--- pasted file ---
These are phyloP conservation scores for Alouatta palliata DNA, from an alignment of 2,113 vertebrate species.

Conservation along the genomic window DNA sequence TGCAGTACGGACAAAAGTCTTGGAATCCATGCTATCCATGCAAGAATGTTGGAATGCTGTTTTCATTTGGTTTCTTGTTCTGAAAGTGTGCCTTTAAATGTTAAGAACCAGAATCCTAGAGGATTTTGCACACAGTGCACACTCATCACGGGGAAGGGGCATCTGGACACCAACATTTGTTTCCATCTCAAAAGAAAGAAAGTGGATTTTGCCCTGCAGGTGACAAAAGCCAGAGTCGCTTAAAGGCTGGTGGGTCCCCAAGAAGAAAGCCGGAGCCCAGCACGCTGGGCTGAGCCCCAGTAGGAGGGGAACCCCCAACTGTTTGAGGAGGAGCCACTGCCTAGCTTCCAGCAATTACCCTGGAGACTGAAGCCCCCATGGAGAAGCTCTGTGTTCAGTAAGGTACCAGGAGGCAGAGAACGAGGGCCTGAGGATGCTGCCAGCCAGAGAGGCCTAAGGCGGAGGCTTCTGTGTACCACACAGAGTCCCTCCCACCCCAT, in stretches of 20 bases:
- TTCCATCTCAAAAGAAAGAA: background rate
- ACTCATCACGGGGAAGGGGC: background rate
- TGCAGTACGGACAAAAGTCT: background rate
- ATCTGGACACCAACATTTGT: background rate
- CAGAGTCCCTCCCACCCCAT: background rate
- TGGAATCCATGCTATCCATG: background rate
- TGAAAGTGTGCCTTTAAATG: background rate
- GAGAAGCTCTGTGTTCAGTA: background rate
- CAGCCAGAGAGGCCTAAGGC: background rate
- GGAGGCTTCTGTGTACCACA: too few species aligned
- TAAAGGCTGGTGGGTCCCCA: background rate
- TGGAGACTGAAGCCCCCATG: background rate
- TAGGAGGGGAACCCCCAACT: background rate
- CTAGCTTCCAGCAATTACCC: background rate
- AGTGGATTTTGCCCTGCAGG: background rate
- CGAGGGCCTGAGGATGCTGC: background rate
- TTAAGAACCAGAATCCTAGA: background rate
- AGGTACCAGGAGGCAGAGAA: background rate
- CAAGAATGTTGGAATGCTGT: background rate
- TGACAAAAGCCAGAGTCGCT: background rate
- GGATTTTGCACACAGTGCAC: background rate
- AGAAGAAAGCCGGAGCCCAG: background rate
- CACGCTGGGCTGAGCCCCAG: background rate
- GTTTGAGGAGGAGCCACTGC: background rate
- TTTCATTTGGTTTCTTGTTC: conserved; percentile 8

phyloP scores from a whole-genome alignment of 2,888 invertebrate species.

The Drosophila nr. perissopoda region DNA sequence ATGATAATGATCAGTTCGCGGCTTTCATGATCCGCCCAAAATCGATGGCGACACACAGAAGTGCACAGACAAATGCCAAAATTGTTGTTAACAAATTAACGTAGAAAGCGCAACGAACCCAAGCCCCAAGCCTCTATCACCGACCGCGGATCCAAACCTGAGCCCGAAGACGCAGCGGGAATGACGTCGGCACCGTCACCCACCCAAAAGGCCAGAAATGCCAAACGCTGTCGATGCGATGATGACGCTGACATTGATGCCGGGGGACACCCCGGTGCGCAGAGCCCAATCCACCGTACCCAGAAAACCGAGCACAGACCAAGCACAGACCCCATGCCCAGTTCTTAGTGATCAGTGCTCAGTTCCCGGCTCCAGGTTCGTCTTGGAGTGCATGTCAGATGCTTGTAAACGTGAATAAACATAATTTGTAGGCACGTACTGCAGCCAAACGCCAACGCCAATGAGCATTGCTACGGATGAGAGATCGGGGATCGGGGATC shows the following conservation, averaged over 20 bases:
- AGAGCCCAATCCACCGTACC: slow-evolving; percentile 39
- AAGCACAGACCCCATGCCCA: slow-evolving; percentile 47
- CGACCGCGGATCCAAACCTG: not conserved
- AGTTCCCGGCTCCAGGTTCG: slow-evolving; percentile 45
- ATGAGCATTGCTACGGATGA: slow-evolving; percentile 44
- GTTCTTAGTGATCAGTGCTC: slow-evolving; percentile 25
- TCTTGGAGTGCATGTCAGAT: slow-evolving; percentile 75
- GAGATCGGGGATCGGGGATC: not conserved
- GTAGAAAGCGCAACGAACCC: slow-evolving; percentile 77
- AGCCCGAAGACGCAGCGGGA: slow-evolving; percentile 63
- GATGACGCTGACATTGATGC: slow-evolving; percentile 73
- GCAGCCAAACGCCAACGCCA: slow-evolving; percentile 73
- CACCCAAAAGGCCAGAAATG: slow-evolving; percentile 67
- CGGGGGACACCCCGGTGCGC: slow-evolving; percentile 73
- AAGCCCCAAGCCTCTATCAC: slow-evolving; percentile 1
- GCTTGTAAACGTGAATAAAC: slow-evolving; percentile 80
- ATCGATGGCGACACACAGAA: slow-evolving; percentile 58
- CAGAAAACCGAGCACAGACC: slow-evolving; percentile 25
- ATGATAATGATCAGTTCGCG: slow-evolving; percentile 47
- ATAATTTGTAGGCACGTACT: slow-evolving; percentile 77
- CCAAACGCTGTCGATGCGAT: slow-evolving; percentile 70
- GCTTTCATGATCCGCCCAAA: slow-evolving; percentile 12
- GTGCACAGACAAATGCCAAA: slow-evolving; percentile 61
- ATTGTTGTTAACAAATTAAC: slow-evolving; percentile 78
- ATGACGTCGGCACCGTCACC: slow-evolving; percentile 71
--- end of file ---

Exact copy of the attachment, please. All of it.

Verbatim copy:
These are phyloP conservation scores for Alouatta palliata DNA, from an alignment of 2,113 vertebrate species.

Conservation along the genomic window DNA sequence TGCAGTACGGACAAAAGTCTTGGAATCCATGCTATCCATGCAAGAATGTTGGAATGCTGTTTTCATTTGGTTTCTTGTTCTGAAAGTGTGCCTTTAAATGTTAAGAACCAGAATCCTAGAGGATTTTGCACACAGTGCACACTCATCACGGGGAAGGGGCATCTGGACACCAACATTTGTTTCCATCTCAAAAGAAAGAAAGTGGATTTTGCCCTGCAGGTGACAAAAGCCAGAGTCGCTTAAAGGCTGGTGGGTCCCCAAGAAGAAAGCCGGAGCCCAGCACGCTGGGCTGAGCCCCAGTAGGAGGGGAACCCCCAACTGTTTGAGGAGGAGCCACTGCCTAGCTTCCAGCAATTACCCTGGAGACTGAAGCCCCCATGGAGAAGCTCTGTGTTCAGTAAGGTACCAGGAGGCAGAGAACGAGGGCCTGAGGATGCTGCCAGCCAGAGAGGCCTAAGGCGGAGGCTTCTGTGTACCACACAGAGTCCCTCCCACCCCAT, in stretches of 20 bases:
- TTCCATCTCAAAAGAAAGAA: background rate
- ACTCATCACGGGGAAGGGGC: background rate
- TGCAGTACGGACAAAAGTCT: background rate
- ATCTGGACACCAACATTTGT: background rate
- CAGAGTCCCTCCCACCCCAT: background rate
- TGGAATCCATGCTATCCATG: background rate
- TGAAAGTGTGCCTTTAAATG: background rate
- GAGAAGCTCTGTGTTCAGTA: background rate
- CAGCCAGAGAGGCCTAAGGC: background rate
- GGAGGCTTCTGTGTACCACA: too few species aligned
- TAAAGGCTGGTGGGTCCCCA: background rate
- TGGAGACTGAAGCCCCCATG: background rate
- TAGGAGGGGAACCCCCAACT: background rate
- CTAGCTTCCAGCAATTACCC: background rate
- AGTGGATTTTGCCCTGCAGG: background rate
- CGAGGGCCTGAGGATGCTGC: background rate
- TTAAGAACCAGAATCCTAGA: background rate
- AGGTACCAGGAGGCAGAGAA: background rate
- CAAGAATGTTGGAATGCTGT: background rate
- TGACAAAAGCCAGAGTCGCT: background rate
- GGATTTTGCACACAGTGCAC: background rate
- AGAAGAAAGCCGGAGCCCAG: background rate
- CACGCTGGGCTGAGCCCCAG: background rate
- GTTTGAGGAGGAGCCACTGC: background rate
- TTTCATTTGGTTTCTTGTTC: conserved; percentile 8

phyloP scores from a whole-genome alignment of 2,888 invertebrate species.

The Drosophila nr. perissopoda region DNA sequence ATGATAATGATCAGTTCGCGGCTTTCATGATCCGCCCAAAATCGATGGCGACACACAGAAGTGCACAGACAAATGCCAAAATTGTTGTTAACAAATTAACGTAGAAAGCGCAACGAACCCAAGCCCCAAGCCTCTATCACCGACCGCGGATCCAAACCTGAGCCCGAAGACGCAGCGGGAATGACGTCGGCACCGTCACCCACCCAAAAGGCCAGAAATGCCAAACGCTGTCGATGCGATGATGACGCTGACATTGATGCCGGGGGACACCCCGGTGCGCAGAGCCCAATCCACCGTACCCAGAAAACCGAGCACAGACCAAGCACAGACCCCATGCCCAGTTCTTAGTGATCAGTGCTCAGTTCCCGGCTCCAGGTTCGTCTTGGAGTGCATGTCAGATGCTTGTAAACGTGAATAAACATAATTTGTAGGCACGTACTGCAGCCAAACGCCAACGCCAATGAGCATTGCTACGGATGAGAGATCGGGGATCGGGGATC shows the following conservation, averaged over 20 bases:
- AGAGCCCAATCCACCGTACC: slow-evolving; percentile 39
- AAGCACAGACCCCATGCCCA: slow-evolving; percentile 47
- CGACCGCGGATCCAAACCTG: not conserved
- AGTTCCCGGCTCCAGGTTCG: slow-evolving; percentile 45
- ATGAGCATTGCTACGGATGA: slow-evolving; percentile 44
- GTTCTTAGTGATCAGTGCTC: slow-evolving; percentile 25
- TCTTGGAGTGCATGTCAGAT: slow-evolving; percentile 75
- GAGATCGGGGATCGGGGATC: not conserved
- GTAGAAAGCGCAACGAACCC: slow-evolving; percentile 77
- AGCCCGAAGACGCAGCGGGA: slow-evolving; percentile 63
- GATGACGCTGACATTGATGC: slow-evolving; percentile 73
- GCAGCCAAACGCCAACGCCA: slow-evolving; percentile 73
- CACCCAAAAGGCCAGAAATG: slow-evolving; percentile 67
- CGGGGGACACCCCGGTGCGC: slow-evolving; percentile 73
- AAGCCCCAAGCCTCTATCAC: slow-evolving; percentile 1
- GCTTGTAAACGTGAATAAAC: slow-evolving; percentile 80
- ATCGATGGCGACACACAGAA: slow-evolving; percentile 58
- CAGAAAACCGAGCACAGACC: slow-evolving; percentile 25
- ATGATAATGATCAGTTCGCG: slow-evolving; percentile 47
- ATAATTTGTAGGCACGTACT: slow-evolving; percentile 77
- CCAAACGCTGTCGATGCGAT: slow-evolving; percentile 70
- GCTTTCATGATCCGCCCAAA: slow-evolving; percentile 12
- GTGCACAGACAAATGCCAAA: slow-evolving; percentile 61
- ATTGTTGTTAACAAATTAAC: slow-evolving; percentile 78
- ATGACGTCGGCACCGTCACC: slow-evolving; percentile 71